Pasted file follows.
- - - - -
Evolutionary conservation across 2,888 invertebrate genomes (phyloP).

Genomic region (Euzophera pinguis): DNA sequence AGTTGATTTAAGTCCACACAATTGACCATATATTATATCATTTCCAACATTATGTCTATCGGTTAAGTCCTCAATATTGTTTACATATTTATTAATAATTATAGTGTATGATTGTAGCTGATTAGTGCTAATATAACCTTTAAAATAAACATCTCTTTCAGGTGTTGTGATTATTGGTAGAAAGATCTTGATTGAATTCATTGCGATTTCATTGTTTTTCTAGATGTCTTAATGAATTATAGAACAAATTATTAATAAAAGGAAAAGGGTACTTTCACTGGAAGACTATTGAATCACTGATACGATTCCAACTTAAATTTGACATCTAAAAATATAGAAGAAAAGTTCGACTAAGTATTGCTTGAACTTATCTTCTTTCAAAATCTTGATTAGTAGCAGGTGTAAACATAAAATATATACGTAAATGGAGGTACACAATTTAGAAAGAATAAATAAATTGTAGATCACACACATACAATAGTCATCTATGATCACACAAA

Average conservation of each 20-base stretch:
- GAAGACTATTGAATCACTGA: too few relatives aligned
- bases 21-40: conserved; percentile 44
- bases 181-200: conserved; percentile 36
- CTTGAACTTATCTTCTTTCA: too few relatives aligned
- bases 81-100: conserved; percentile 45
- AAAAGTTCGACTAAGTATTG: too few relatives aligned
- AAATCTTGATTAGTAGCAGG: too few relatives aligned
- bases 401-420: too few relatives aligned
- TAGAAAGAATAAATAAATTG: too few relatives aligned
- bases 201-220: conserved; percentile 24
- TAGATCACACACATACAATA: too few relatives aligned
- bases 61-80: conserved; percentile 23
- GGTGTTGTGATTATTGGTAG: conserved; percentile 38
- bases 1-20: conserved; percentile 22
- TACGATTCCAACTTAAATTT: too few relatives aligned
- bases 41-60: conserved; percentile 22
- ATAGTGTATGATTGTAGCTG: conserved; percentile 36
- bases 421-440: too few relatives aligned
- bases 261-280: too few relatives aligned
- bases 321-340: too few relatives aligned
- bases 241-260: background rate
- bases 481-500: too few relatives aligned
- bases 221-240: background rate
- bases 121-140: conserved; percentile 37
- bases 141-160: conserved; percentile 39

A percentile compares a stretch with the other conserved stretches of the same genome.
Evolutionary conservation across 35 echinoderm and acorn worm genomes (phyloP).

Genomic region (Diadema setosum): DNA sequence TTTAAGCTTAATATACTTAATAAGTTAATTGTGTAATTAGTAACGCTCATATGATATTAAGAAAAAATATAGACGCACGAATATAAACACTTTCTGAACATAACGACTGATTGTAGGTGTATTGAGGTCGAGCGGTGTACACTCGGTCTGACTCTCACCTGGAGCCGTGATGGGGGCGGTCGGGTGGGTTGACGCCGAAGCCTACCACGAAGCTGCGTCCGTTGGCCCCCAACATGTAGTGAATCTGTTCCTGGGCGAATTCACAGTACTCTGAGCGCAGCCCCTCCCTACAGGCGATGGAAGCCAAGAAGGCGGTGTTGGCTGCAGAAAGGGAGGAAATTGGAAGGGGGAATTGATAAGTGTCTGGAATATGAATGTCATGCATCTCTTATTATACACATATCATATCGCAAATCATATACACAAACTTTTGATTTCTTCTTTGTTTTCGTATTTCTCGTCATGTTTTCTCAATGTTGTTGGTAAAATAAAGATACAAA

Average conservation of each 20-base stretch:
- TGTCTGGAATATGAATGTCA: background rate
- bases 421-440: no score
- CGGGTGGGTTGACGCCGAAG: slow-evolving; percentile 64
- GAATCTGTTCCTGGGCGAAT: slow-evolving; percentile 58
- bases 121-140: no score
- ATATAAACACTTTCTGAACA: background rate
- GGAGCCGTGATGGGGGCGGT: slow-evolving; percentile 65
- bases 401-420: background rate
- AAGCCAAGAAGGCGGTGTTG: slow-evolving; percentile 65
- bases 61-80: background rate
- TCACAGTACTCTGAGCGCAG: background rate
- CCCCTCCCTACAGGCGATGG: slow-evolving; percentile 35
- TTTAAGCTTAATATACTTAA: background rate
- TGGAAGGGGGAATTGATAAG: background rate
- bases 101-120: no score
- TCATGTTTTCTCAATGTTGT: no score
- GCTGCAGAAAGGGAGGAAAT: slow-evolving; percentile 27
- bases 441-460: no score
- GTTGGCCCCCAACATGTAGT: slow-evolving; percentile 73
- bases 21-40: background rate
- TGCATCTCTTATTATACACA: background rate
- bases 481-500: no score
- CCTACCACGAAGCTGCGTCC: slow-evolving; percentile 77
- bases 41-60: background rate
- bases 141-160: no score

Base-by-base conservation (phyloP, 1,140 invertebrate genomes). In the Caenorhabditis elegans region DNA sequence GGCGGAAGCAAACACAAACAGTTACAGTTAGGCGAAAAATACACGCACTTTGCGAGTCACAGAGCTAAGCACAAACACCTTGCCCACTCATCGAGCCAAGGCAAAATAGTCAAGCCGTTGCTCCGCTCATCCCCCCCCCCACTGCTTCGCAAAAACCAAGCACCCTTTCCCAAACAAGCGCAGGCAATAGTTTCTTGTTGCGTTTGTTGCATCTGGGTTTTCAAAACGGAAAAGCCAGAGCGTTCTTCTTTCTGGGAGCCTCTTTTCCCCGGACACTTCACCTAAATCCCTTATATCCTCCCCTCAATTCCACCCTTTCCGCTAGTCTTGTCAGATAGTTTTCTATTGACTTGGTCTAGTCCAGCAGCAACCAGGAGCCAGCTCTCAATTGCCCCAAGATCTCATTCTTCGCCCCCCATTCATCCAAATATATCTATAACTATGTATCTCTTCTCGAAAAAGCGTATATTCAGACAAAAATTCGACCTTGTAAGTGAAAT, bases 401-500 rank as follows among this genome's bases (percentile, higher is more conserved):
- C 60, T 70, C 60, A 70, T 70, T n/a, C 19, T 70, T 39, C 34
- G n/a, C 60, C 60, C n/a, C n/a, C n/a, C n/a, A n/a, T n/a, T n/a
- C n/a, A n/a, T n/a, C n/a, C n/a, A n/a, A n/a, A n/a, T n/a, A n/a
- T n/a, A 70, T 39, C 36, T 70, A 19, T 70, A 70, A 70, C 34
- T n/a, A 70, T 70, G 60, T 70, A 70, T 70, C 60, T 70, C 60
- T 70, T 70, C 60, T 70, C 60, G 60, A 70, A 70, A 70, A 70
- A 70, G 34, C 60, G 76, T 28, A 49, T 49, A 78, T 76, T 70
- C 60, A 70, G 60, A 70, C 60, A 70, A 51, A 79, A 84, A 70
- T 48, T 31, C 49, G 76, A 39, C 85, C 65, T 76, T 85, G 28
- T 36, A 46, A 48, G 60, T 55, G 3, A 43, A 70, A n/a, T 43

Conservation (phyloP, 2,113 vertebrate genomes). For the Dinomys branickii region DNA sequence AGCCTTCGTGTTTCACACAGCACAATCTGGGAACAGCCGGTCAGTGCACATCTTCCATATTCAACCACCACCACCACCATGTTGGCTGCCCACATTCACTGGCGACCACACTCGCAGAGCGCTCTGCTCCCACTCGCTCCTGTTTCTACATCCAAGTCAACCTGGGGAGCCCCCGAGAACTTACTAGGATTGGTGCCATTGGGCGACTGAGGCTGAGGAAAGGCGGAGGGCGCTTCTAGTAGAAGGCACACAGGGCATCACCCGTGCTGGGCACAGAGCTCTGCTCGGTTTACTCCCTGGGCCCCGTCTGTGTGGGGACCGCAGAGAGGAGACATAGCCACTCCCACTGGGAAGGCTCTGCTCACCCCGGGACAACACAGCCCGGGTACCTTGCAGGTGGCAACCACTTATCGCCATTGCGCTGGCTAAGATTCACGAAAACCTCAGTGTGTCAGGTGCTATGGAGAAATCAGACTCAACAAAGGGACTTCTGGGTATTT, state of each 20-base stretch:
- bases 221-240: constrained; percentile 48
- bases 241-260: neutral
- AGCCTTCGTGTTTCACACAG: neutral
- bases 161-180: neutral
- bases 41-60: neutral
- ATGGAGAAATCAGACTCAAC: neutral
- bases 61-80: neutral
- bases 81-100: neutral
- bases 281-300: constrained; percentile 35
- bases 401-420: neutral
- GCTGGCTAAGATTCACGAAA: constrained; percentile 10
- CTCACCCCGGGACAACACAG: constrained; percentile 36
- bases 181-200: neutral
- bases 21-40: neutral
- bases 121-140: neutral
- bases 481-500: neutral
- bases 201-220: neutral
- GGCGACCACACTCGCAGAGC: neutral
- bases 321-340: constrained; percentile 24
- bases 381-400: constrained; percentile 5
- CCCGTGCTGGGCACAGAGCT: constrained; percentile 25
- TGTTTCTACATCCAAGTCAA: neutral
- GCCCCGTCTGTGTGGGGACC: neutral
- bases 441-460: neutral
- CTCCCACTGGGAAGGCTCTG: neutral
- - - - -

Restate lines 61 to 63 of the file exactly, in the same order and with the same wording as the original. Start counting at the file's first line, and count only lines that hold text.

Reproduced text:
- C n/a, A n/a, T n/a, C n/a, C n/a, A n/a, A n/a, A n/a, T n/a, A n/a
- T n/a, A 70, T 39, C 36, T 70, A 19, T 70, A 70, A 70, C 34
- T n/a, A 70, T 70, G 60, T 70, A 70, T 70, C 60, T 70, C 60